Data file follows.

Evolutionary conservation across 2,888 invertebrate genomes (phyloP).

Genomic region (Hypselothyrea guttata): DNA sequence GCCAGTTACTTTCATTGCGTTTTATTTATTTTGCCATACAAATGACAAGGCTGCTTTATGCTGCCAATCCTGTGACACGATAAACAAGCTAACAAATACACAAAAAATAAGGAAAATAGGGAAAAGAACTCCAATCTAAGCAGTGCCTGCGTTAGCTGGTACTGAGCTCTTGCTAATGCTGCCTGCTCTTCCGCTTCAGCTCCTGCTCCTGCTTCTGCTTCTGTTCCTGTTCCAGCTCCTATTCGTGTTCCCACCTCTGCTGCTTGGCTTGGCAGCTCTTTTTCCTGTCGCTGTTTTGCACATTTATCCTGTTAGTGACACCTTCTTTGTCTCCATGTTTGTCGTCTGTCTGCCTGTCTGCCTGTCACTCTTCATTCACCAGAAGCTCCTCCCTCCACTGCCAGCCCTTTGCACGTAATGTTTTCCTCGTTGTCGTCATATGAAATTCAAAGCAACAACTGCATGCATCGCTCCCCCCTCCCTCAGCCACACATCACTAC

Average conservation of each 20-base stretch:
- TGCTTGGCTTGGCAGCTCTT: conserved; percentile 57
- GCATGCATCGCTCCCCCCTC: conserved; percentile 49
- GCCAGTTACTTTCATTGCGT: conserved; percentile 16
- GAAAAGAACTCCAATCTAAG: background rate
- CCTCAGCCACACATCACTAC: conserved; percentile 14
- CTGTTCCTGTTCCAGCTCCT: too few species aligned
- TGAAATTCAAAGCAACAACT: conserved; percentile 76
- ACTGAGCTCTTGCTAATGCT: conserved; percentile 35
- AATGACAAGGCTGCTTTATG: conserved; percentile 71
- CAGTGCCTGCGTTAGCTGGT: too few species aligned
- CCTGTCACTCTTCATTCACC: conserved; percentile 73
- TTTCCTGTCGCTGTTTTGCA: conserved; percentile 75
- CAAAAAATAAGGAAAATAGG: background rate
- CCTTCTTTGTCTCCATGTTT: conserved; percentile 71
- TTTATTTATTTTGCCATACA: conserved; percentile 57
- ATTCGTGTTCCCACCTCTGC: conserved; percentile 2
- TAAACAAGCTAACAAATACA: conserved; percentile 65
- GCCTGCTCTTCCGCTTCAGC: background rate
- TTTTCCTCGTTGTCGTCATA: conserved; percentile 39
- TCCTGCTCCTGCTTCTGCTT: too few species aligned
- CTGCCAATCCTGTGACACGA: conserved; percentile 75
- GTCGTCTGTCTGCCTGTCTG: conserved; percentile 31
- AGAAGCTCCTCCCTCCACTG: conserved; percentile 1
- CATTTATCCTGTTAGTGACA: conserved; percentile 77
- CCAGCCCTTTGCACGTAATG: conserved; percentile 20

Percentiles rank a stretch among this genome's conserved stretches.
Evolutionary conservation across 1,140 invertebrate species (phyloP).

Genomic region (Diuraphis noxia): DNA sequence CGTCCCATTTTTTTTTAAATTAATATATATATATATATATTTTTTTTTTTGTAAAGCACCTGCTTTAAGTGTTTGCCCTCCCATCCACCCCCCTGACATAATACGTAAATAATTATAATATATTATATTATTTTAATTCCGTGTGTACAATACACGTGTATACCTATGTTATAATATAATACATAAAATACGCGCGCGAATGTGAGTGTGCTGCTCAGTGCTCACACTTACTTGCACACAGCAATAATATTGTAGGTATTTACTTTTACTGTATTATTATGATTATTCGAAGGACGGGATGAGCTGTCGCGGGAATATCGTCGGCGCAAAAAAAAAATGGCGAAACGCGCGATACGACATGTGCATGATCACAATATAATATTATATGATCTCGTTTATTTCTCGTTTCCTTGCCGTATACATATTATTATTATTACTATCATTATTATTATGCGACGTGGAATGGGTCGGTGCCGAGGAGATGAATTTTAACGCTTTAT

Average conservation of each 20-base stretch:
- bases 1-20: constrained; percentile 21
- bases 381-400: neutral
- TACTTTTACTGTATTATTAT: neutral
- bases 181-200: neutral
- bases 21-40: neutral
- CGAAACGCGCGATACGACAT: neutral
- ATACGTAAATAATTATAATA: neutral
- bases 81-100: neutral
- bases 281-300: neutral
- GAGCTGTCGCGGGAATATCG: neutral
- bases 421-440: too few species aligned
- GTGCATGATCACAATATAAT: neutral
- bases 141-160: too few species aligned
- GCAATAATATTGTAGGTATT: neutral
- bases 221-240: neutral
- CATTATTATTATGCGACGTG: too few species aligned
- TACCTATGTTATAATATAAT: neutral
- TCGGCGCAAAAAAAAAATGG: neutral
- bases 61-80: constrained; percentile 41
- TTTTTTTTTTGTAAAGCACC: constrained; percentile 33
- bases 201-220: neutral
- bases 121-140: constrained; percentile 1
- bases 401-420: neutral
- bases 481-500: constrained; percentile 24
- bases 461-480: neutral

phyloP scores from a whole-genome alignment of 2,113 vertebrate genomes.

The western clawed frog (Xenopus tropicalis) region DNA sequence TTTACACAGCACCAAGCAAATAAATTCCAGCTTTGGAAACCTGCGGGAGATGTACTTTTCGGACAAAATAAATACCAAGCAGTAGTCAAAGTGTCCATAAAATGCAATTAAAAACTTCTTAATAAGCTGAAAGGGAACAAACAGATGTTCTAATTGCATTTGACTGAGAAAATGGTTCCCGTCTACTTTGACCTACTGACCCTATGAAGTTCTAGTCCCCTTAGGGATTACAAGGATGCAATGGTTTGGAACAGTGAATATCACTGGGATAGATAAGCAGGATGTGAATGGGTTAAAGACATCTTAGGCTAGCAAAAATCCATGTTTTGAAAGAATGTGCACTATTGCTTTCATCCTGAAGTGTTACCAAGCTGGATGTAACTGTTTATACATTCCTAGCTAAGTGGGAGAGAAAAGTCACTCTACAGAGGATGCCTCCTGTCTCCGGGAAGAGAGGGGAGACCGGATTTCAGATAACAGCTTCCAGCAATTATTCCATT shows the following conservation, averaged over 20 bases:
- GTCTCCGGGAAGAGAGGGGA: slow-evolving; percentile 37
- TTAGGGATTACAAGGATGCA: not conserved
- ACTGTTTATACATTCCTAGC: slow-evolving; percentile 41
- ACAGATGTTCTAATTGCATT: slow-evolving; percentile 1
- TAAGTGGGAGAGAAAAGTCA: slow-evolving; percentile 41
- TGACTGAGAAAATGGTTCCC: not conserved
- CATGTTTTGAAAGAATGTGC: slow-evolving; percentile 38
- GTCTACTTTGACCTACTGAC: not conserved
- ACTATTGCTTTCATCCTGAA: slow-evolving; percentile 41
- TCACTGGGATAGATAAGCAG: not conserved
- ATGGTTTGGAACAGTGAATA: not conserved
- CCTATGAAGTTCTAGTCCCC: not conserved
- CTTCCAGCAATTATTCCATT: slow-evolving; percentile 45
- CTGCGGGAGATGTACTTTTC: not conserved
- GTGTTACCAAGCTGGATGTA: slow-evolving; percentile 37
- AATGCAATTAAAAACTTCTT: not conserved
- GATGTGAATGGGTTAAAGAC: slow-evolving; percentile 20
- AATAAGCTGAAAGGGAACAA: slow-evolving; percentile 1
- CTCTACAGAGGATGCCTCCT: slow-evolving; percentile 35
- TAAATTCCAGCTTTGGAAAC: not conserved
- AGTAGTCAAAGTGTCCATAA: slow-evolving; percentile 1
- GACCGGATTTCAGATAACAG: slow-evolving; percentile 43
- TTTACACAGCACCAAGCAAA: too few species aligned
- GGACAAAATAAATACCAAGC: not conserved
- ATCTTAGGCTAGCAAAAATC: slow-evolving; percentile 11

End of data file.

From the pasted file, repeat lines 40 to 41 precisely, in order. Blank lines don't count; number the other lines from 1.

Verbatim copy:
- bases 81-100: neutral
- bases 281-300: neutral